Many real estate investors are familiar with the acronym ‘I.D.E.A.L. Investment’ in the context of real estate investing (Chad Carson, Coach Carson). This acronym is a great, succinct explanation for why real estate is preferred by many investors to other vehicles like dividend stocks, bonds, small businesses, index funds, bank certificate of deposits, annuities, and more.
Real estate properties provide excellent cash flow on a regular (typically a monthly) basis and the income size can be quite substantial, depending on your properties’ interest rate, unpaid principal, and property value. This is the primary objective of any investor, which makes real estate a top choice for many. If you aren’t seeing much or any cash flow from an investment, especially after a lengthy period of time, typically it’s not a very successful one.
Another big advantage to real estate investing was actually made widely known by Donald Trump in the 2016 presidential campaign; depreciation. Depreciation occurs because for residential buildings, the U.S. government requires real estate investors to spread out most of the cost of real estate purchases over 27.5 years. This creates an annual depreciation expense, which can provide incredible tax benefits. This ‘expense’ doesn’t come out of your bank account, like purchasing materials to sell products, or insurance/maintenance costs. Instead it’s absorbed ‘on paper’ and you see real financial benefits in the form of tax relief.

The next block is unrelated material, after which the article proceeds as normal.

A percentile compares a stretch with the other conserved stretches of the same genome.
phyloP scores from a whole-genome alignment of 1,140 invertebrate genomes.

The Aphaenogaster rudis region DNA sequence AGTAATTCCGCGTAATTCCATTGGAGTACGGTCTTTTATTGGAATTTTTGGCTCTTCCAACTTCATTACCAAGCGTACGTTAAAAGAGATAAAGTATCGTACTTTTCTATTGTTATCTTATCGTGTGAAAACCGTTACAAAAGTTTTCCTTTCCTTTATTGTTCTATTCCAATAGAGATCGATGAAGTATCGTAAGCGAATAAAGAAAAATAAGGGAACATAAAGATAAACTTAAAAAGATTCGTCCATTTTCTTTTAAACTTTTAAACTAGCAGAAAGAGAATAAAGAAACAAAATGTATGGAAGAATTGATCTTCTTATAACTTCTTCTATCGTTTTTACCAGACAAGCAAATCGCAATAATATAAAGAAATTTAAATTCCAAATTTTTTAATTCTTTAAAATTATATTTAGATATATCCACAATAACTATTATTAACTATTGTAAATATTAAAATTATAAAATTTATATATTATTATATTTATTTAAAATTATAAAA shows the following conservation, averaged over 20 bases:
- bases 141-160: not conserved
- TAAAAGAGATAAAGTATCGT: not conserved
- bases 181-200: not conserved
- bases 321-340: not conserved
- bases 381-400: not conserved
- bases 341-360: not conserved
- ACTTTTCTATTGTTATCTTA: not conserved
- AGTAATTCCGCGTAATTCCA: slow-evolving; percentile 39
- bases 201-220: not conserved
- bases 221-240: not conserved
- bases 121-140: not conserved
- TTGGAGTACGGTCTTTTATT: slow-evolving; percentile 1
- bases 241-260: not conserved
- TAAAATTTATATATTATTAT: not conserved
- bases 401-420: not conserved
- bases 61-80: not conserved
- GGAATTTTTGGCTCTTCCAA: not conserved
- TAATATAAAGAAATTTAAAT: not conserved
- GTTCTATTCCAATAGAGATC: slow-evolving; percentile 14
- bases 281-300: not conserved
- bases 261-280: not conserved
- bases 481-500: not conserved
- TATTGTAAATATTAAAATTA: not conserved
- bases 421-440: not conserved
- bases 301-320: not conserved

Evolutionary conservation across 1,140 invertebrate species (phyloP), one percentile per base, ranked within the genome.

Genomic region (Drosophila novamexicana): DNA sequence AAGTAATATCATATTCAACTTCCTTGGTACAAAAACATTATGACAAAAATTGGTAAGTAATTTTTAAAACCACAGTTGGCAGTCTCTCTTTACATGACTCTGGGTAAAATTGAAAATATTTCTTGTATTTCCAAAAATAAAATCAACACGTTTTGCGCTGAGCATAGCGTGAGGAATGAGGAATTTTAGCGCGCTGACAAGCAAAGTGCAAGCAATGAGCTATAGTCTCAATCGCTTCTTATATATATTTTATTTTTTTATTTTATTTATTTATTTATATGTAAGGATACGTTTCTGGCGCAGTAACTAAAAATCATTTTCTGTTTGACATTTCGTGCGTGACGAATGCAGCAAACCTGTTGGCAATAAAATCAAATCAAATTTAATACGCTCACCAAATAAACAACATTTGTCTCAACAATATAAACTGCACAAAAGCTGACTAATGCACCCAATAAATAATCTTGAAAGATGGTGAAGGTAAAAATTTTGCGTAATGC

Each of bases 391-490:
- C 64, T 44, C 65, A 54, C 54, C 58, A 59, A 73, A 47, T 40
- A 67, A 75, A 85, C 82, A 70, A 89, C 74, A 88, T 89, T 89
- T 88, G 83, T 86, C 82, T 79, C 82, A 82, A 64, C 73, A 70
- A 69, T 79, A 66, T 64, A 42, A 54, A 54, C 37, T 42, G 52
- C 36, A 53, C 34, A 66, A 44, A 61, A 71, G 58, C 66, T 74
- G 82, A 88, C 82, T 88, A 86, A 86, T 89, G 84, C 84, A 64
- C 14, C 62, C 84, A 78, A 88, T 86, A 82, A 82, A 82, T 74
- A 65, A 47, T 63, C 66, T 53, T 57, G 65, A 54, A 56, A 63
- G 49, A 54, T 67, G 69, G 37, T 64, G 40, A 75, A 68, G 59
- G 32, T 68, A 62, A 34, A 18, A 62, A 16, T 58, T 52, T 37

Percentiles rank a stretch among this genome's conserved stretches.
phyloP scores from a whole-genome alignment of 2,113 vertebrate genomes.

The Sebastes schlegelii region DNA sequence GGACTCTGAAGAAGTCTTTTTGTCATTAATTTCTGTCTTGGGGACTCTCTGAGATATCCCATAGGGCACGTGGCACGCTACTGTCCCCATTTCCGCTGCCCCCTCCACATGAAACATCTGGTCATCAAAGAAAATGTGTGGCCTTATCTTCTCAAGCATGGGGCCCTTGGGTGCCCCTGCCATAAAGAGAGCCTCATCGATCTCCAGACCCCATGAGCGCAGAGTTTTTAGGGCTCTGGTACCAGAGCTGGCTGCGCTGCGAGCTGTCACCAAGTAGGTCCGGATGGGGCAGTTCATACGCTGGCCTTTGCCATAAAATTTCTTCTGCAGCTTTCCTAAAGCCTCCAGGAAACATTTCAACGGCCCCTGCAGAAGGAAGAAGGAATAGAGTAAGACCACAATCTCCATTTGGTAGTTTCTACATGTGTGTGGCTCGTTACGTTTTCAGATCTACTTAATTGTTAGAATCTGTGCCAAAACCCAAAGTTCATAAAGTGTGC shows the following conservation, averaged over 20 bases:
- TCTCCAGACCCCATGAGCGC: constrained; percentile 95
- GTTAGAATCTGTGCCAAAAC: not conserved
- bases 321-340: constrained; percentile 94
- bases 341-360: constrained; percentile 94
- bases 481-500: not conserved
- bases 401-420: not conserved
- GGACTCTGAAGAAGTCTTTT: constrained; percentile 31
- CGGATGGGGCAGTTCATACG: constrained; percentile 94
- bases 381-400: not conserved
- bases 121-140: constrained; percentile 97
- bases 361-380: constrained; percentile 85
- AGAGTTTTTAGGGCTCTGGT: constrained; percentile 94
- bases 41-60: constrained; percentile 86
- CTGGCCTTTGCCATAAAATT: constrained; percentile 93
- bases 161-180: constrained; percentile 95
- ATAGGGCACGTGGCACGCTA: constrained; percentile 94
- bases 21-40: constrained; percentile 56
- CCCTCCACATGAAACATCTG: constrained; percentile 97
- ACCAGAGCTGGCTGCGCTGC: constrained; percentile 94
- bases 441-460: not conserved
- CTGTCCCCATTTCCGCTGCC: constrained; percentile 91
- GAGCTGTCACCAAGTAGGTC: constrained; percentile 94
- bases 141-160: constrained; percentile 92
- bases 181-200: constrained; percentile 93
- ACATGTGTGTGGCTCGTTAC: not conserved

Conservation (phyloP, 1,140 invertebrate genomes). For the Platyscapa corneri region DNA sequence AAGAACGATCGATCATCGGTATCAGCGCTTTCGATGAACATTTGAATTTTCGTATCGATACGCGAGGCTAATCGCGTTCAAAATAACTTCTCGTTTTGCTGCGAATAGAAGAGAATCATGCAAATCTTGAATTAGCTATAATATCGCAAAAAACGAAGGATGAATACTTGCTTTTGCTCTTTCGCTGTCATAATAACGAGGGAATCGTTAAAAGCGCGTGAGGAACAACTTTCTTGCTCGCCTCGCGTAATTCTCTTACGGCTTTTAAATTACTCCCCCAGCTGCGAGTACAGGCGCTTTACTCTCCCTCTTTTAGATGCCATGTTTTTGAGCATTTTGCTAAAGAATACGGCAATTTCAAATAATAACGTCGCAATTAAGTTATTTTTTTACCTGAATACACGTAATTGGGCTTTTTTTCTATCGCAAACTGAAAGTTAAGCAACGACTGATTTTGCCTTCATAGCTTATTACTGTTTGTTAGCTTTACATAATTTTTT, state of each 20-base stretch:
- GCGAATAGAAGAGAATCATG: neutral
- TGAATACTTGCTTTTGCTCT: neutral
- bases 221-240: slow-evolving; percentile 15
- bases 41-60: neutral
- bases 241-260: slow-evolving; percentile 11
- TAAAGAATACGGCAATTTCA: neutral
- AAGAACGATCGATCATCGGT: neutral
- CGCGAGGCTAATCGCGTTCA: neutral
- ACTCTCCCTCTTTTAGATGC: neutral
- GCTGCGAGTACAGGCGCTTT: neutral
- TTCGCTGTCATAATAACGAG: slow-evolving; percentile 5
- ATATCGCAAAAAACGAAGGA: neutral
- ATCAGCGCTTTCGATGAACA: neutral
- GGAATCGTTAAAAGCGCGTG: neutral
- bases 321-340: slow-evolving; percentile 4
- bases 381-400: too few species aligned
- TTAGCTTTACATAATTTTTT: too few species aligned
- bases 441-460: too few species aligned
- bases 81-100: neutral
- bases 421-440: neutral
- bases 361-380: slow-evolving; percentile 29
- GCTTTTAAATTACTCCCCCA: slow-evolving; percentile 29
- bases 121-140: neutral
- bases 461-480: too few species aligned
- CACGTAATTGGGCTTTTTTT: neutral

Generally for real estate investors, as time goes on the more equity they’ll acquire in their own properties by repaying loans, which is directly linked to greater overall wealth. The shorter it takes you to pay off your own financial obligations on a property, the larger your ROI will be. Additionally, you’ll be able to optimize the length of time you’ll see financial benefits from that investment. While it may depend on your financial situation and the real estate market climate, real estate investing is a great way to acquire equity and see positive cash flow simultaneously.
Appreciations refers to the idea that your property value is supposed to increase each year. As we’ve seen in recent years, this may not necessarily be the case (primarily due to unpredictable circumstances). However, long-term investors (who comprise a very large segment of real estate investors) are satisfied with the long-term average of property values visibly pointing towards an upward trajectory.
Leverage can refer to two distinct advantages of real estate investing. Firstly, some indicate this means the initial incurrence of debt leading to equity growth over time (this appears to be covered by ‘Appreciation’). Secondly, leverage can more commonly refer to the idea of using other people’s money (OPM) to earn a positive cash flow. This gives investors the opportunity to use relatively small amounts of cash upfront to gain control over multiple investment properties and earn returns on cash invested. This method isn’t typically used by passive investors, who would be concerned with over-leveraging and what could happen if there was a steep decline in the housing market.